Wireless router

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The WRT54G wireless router supporting only 802.11b and 802.11g. Its OEM firmware gave birth to OpenWrt
An embedded RouterBoard 112 with U.FL-RSMA pigtail and R52 miniPCI Wi-Fi card.

A wireless router is a device that performs the functions of a router and also includes the functions of a wireless access point. It is used to provide access to the Internet or a private computer network. It can function in a wired LAN (local area network), in a wireless-only LAN (WLAN), or in a mixed wired/wireless network, depending on the manufacturer and model.

Features[edit]

Most current wireless routers have the following characteristics:

  • One or multiple NICs supporting Fast Ethernet or Gigabit Ethernet integrated into the main SoC
  • One or multiple WNICs supporting a part of the IEEE 802.11-standard family also integrated into the main SoC or as separate chips on the printed circuit board. It also can be a distinct card connected over a MiniPCI or MiniPCIe interface.
    • So far the PHY-Chips for the WNICs are generally distinct chips on the PCB. Dependent on the mode the WNIC supports, i.e. 1T1R, 2T2R or 3T3R, one WNIC have up to 3 PHY-Chips connected to it. Each PHY-Chip is connected to a Hirose U.FL-connector on the PCB. A so-called pigtail cable connects the Hirose U.FL either to a RF connector, in which case the antenna can be changed or directly to the antenna, in which case it is integrated into the casing. Common are single-band (i.e. only for 2.4 GHz or only for 5 GHz) and dual-band (i.e. for 2.4 and 5 GHz) antennas.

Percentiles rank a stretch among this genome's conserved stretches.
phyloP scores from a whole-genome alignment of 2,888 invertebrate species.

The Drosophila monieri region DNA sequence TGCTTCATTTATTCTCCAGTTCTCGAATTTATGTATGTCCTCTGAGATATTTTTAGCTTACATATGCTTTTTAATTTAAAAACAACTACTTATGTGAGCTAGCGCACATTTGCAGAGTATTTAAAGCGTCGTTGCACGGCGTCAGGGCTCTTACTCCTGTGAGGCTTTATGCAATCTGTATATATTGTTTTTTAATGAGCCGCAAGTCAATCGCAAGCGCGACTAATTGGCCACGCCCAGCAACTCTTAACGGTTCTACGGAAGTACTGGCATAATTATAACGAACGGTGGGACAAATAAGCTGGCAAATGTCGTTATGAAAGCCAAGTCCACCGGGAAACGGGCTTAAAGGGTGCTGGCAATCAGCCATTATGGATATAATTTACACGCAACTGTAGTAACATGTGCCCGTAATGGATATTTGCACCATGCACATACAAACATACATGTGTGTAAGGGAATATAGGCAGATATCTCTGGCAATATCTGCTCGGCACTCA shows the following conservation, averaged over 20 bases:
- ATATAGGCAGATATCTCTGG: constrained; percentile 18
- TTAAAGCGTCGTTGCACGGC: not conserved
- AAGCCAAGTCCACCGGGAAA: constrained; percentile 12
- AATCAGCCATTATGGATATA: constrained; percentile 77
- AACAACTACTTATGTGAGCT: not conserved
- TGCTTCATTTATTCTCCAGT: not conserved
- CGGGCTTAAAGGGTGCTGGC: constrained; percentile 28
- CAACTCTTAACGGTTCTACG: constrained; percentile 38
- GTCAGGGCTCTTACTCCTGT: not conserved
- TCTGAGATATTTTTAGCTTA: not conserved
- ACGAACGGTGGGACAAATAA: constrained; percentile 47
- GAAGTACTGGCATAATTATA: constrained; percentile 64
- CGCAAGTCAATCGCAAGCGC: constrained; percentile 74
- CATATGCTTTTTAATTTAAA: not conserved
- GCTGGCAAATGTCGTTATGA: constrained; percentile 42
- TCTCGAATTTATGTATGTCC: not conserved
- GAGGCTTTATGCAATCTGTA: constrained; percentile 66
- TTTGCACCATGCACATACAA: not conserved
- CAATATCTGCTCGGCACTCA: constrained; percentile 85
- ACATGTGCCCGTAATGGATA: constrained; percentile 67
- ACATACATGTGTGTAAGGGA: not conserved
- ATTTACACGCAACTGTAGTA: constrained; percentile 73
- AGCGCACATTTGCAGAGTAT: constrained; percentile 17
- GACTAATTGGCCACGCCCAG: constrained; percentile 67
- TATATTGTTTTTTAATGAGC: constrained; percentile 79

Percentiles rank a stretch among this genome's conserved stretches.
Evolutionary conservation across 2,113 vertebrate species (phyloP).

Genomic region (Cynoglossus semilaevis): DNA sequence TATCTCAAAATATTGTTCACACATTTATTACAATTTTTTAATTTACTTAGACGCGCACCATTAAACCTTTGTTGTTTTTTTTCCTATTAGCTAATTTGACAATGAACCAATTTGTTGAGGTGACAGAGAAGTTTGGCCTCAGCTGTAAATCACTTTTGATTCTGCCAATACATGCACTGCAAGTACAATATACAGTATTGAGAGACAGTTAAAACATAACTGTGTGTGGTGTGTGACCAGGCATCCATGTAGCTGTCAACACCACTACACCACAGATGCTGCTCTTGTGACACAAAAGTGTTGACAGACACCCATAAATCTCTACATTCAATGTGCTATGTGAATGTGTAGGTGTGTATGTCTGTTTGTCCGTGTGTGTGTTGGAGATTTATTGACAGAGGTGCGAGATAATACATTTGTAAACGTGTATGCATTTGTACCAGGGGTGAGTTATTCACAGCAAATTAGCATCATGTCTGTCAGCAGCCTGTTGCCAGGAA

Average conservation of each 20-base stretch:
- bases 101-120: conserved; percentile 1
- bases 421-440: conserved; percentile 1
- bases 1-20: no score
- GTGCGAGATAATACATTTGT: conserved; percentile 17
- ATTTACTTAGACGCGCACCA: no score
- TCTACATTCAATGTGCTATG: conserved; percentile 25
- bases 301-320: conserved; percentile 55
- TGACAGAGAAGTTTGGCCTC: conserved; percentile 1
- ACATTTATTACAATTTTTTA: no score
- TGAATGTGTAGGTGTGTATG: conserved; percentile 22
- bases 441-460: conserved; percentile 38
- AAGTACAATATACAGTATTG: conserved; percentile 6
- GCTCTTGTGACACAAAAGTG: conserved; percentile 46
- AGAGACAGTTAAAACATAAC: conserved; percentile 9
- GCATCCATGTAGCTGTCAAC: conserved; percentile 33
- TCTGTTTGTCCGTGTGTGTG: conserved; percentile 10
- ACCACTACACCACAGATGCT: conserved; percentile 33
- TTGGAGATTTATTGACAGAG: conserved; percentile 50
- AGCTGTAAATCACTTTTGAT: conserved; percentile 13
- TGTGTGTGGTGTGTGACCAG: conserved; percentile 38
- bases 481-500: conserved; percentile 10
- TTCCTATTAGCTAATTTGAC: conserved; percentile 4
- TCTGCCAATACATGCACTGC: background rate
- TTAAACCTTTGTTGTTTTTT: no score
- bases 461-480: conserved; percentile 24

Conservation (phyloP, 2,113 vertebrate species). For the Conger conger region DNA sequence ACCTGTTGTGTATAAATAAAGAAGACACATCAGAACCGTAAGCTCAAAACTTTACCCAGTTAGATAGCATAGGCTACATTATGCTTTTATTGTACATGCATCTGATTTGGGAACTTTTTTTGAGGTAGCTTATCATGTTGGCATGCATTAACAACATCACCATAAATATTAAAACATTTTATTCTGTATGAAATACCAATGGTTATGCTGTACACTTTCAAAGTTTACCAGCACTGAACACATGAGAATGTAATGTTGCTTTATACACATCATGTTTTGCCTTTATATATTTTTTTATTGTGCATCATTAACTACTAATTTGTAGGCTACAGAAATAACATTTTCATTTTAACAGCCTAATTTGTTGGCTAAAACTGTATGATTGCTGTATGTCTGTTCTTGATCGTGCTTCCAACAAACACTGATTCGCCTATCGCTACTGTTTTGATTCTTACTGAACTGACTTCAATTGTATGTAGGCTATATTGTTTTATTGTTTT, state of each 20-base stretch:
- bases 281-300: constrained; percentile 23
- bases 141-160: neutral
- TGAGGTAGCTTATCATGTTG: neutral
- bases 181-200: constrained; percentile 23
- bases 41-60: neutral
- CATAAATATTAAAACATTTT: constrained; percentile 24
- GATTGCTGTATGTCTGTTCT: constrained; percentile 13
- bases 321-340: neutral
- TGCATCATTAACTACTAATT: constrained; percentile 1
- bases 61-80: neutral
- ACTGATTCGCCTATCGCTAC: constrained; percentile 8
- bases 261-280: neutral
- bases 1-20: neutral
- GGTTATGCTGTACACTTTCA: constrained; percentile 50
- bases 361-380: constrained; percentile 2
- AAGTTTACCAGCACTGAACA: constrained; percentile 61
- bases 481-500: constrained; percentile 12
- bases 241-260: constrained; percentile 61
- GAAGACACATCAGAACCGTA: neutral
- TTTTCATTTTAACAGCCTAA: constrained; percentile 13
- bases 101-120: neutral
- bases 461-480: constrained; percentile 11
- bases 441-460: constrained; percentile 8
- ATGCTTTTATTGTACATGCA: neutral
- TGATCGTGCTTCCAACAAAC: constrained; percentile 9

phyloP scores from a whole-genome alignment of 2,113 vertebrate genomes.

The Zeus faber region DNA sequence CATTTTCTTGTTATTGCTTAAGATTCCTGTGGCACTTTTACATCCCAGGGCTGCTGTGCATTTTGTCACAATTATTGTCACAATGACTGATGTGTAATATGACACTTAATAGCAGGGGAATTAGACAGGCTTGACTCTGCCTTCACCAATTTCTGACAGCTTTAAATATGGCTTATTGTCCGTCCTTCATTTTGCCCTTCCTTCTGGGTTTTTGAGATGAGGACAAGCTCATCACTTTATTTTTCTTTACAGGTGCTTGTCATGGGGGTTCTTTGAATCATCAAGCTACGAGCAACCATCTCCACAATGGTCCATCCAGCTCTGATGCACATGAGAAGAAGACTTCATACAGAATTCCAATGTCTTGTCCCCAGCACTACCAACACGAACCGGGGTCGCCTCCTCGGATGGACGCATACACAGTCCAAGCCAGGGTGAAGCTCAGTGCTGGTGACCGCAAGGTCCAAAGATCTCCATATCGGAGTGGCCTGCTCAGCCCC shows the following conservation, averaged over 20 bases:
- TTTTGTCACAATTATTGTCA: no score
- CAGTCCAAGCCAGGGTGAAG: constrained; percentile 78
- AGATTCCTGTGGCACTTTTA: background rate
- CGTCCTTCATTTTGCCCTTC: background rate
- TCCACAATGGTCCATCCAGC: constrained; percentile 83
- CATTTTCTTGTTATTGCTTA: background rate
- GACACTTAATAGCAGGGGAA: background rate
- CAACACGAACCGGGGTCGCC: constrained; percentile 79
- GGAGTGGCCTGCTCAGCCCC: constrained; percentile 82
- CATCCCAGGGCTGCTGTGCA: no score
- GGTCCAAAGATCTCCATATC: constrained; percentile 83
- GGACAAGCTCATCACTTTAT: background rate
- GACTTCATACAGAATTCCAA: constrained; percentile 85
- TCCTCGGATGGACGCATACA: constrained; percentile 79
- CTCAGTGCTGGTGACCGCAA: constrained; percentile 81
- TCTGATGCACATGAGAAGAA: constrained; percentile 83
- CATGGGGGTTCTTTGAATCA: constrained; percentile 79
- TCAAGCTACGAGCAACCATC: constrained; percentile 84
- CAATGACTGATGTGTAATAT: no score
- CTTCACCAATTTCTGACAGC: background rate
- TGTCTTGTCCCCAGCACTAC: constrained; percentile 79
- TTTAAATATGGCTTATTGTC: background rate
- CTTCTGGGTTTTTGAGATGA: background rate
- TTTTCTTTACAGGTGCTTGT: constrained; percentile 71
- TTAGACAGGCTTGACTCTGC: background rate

• Often an Ethernet switch supporting Gigabit Ethernet or Fast Ethernet, with support for IEEE 802.1Q, integrated into the main SoC (MediaTek SoCs) or as separate Chip on the PCB.
  • Some wireless routers come with either xDSL modem, DOCSIS modem, LTE modem, or fiber optic modem integrated.
  • IEEE 802.11n compliant or ready.
  • Some dual-band wireless routers operate the 2.4 GHz and 5 GHz bands simultaneously.
  • Some high end dual-band wireless routers have data transfer rates of at most 300 Mbit/s (For 2.4 GHz band) and 450 Mbit/s (For 5 GHz band).
  • The Wi-Fi clone button simplifies Wi-Fi configuration and builds a seamless unified home network, enabling Super Range Extension, which means it can automatically copy the SSID and Password of your router.[1]
  • Some wireless routers have 1 or 2 USB port(s). For wireless routers having 1 USB port, it is designated for either printer or desktop/mobile external hard disk drive. For wireless routers having 2 USB ports, one is designated for the printer and the other one is designated for either desktop or mobile external hard disk drive.
  • Some wireless routers have a USB port specifically designed for connecting mobile broadband modem,[2] aside from connecting the wireless router to an Ethernet with xDSL or cable modem. So, can be inserted a mobile broadband USB adapter into the router to share the mobile broadband Internet connection through the wireless network.

Operating system[edit]

The most common operating system on such embedded devices is Linux. More seldomly, VxWorks is being used. The devices are configured over a web user interface served by a light web server software running on the device.

It is possible for a computer running a desktop operating system such as Windows to, with appropriate software, act as a wireless router. This is commonly referred to as a SoftAP, or "Software Access Point".

Aside from the OEM firmware, for a couple of wireless routers a third party firmware called OpenWrt is available. It is described as a Linux distribution for embedded devices.

See also[edit]

Notes[edit]

References[edit]

External links[edit]